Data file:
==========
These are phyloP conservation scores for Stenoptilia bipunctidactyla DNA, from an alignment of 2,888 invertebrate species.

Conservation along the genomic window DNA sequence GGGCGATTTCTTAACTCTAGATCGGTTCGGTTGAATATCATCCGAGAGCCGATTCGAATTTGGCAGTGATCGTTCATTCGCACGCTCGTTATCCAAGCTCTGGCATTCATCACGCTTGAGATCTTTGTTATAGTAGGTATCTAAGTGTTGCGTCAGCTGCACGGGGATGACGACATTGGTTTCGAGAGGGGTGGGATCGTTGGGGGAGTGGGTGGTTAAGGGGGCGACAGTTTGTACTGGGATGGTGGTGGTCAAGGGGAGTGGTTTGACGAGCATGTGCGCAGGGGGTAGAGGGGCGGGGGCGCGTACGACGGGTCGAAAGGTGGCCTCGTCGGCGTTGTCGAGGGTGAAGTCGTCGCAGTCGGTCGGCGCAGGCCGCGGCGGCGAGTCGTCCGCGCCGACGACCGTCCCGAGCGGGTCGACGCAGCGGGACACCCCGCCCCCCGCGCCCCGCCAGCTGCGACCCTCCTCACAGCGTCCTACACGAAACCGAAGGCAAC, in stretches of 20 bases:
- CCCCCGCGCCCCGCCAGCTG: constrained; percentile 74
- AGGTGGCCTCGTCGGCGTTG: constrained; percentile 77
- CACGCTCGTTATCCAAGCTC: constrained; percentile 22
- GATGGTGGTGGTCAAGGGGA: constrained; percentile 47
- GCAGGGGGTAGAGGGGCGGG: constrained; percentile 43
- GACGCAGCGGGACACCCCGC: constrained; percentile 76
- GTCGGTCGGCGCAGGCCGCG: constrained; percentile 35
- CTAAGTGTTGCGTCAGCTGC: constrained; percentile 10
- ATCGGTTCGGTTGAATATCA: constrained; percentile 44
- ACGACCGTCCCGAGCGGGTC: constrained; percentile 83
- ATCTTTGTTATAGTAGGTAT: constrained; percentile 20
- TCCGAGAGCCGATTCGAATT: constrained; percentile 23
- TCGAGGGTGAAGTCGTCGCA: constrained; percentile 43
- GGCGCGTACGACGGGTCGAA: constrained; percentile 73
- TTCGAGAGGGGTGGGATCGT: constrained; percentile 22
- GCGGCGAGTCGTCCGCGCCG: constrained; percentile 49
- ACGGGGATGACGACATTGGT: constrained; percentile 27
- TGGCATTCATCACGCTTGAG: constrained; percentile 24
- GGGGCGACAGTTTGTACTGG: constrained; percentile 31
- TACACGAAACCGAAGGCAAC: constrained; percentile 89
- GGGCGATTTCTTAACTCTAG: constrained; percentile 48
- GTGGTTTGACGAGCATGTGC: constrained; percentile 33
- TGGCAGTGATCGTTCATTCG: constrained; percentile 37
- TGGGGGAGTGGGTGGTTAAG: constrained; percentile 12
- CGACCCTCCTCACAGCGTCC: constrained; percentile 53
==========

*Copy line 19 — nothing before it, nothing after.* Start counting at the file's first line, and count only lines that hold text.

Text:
- ACGGGGATGACGACATTGGT: constrained; percentile 27